At some point you will probably find yourself faced with a section of rock that needs to be negotiated using more than just your feet. This is where scrambling happens naturally, as you engage all four limbs to successfully move up or around the obstacle.
Whether it is climbing a Drakensberg pass, needing to scramble up a steep gully or waterfall, or traversing Kloof Corner up towards Table Mountain, being confident and efficient at scrambling could one day be the difference between tagging your peak or not!
Scrambling is simply a fun way to move. Its meaning to you will evolve with your skills and experience, and eventually it will give you the freedom to venture up mountain passes, gorges and ridgelines that you would never previously have dreamed of exploring.
To me, scrambling is just like hiking and climbing – a form of movement in the mountains which is much more about the journey to the summit than the summit alone.
In order to scramble safely, there is one key factor I’d like to focus on: awareness. Although there are several different types of awareness, the following three can be best applied in the world of scrambling.
1. Situational Awareness
Situational awareness goes a long way while moving in the mountains, especially when scrambling over very technical terrain. Always knowing where you have come from, where you currently are and where you are going is extremely important.
It might sound obvious but suddenly finding yourself halfway through a steep, technical section of rock and unable to continue upwards, and also unable to down climb, is, well… going to leave you scrambling!
2. Self Awareness
Be mindful of your movements. Move slowly. Be conscious in your actions.
Ultimately, you will be able to move more efficiently over the technical terrain if you are cautious and self-aware. You should also be cognisant of your own physical and mental limitations, and only push them if you have a feasible escape route planned.
If at any point you are no longer having fun, you are probably scrambling up, over, or through overly dangerous terrain.
Basic rock climbing skills are obviously a major benefit in scrambling too. They teach you to shift your body weight in the vertical plane, as well as use your hands in coordination with your feet. Knowing a few different holds (hand positions on variously shaped rock) is another valuable skill.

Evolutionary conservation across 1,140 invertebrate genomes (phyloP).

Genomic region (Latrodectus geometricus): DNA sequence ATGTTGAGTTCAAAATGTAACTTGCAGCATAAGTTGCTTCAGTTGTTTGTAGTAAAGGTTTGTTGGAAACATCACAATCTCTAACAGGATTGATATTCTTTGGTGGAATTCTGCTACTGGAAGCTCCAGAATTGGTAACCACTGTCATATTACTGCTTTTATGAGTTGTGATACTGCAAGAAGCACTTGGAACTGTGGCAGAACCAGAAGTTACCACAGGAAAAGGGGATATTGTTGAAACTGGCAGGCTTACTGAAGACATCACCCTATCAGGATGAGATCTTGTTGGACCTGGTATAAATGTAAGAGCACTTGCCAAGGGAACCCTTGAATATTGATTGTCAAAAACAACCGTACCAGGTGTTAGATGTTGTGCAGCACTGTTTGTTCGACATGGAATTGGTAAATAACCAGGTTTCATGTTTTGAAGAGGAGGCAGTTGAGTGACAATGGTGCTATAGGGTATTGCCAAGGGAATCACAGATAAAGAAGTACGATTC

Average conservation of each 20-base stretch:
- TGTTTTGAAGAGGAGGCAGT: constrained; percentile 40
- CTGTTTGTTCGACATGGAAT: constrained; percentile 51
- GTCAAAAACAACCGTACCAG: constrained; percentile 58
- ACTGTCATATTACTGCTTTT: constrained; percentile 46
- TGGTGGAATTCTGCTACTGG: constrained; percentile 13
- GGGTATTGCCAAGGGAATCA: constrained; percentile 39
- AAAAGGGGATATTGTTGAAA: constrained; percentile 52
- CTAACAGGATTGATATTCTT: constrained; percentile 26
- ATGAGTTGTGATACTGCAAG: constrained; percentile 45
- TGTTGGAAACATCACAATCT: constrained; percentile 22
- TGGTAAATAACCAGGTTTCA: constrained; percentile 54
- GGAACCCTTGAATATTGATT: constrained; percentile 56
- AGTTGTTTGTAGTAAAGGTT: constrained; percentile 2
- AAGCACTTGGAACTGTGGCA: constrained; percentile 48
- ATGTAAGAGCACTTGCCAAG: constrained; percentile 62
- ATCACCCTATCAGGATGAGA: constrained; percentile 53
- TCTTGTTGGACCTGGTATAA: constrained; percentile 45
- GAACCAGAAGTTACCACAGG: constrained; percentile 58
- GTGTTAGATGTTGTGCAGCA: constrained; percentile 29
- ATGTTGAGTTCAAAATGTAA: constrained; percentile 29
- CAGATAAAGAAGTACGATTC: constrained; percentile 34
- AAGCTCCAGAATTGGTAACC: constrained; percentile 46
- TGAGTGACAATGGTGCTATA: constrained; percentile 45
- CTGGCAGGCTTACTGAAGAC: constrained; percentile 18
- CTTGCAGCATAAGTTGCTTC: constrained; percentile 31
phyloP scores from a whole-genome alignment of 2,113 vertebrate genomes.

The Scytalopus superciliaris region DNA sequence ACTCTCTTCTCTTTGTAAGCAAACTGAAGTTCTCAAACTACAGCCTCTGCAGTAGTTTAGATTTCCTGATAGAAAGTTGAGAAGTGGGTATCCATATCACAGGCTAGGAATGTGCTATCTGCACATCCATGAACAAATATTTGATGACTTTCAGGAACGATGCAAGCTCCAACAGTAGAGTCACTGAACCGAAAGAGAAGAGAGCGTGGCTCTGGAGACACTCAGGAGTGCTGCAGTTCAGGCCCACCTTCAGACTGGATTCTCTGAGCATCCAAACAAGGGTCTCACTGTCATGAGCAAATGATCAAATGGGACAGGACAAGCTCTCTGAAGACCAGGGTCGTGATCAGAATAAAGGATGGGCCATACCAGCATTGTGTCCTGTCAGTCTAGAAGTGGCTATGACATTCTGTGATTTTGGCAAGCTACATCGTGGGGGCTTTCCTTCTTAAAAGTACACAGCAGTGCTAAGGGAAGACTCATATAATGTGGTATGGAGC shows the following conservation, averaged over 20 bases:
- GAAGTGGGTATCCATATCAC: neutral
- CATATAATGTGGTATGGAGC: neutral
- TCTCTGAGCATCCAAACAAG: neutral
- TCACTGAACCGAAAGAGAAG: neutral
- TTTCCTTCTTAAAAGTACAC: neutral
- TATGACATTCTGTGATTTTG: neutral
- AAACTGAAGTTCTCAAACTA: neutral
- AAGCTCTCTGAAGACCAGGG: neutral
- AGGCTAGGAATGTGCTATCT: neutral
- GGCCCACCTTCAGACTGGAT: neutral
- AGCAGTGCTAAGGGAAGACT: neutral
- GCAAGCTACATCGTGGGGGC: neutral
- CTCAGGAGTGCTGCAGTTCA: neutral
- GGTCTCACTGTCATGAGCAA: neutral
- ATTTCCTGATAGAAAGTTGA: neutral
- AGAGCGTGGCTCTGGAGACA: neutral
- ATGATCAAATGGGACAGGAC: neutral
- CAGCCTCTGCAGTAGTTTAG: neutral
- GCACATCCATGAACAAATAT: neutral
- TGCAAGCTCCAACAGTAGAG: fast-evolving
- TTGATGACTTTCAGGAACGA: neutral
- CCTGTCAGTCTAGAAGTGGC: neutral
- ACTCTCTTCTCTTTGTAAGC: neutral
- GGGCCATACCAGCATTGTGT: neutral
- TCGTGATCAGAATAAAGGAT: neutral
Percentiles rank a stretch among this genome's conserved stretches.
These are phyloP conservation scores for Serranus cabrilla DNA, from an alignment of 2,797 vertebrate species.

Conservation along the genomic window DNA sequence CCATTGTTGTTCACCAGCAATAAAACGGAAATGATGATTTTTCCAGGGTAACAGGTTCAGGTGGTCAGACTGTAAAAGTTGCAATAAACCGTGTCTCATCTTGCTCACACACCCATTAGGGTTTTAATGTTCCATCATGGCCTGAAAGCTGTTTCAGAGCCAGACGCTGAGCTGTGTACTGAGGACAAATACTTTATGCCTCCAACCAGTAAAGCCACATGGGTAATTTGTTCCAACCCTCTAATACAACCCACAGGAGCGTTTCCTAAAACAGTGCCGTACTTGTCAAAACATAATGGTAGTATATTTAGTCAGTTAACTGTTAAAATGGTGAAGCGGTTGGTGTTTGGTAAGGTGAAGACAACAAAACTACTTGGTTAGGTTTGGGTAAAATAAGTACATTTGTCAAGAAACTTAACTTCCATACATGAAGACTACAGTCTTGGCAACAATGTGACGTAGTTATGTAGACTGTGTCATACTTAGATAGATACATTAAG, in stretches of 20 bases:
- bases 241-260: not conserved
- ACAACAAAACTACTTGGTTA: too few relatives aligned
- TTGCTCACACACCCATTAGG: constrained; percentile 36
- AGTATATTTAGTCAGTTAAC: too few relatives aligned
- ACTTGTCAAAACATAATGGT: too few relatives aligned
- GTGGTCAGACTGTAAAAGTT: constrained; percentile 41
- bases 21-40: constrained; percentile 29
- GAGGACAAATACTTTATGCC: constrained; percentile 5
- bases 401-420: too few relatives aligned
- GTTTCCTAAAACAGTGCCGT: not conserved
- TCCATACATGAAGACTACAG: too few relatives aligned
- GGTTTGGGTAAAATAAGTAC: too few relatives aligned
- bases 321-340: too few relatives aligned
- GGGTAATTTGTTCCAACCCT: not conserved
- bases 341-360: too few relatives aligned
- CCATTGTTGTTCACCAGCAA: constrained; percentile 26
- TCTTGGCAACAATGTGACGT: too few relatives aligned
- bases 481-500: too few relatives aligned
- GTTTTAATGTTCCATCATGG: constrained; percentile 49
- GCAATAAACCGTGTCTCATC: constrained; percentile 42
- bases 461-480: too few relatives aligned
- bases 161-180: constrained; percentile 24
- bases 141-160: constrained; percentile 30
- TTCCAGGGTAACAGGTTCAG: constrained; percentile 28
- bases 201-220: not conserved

Rock climbing also teaches you to deal with exposure (that feeling of having no protection in a potentially harmful situation) and being accustomed to this will make you feel much more at ease with scrambling on steep or rough terrain.
3. Environmental Awareness
Mountains are an ever-changing environment where knowledge, experience and understanding of the environment could be life saving. Short of this, simple environmental awareness can go a very long way.
For example, a normally easy scramble in dry conditions could rapidly become impassable with rainfall. Paying attention to the weather is the most basic but probably one of the most important survival tools in any mentally and physically challenging outdoor adventure.
Testing hand and foot holds before committing your full weight to them is another good scrambling habit. Tap the rock to hear and feel if it is solid, especially while scrambling in the Drakensberg where the basalt is not as solid as, say, the Magaliesberg quartzite.
If you are scrambling with others, tread quietly and lightly so as not to dislodge a rock onto a partner below. And the same applies when you are following.
Be aware, and wary, of the people above you and possible dangers that might come tumbling your way.
Also be conscious of the line you choose. I like to think of it as choosing the path of least resistance. Try to study difficult sections of terrain from a distance so that you’re better able to maintain your situational awareness throughout the scramble.
This article was originally published in TRAIL issue 34.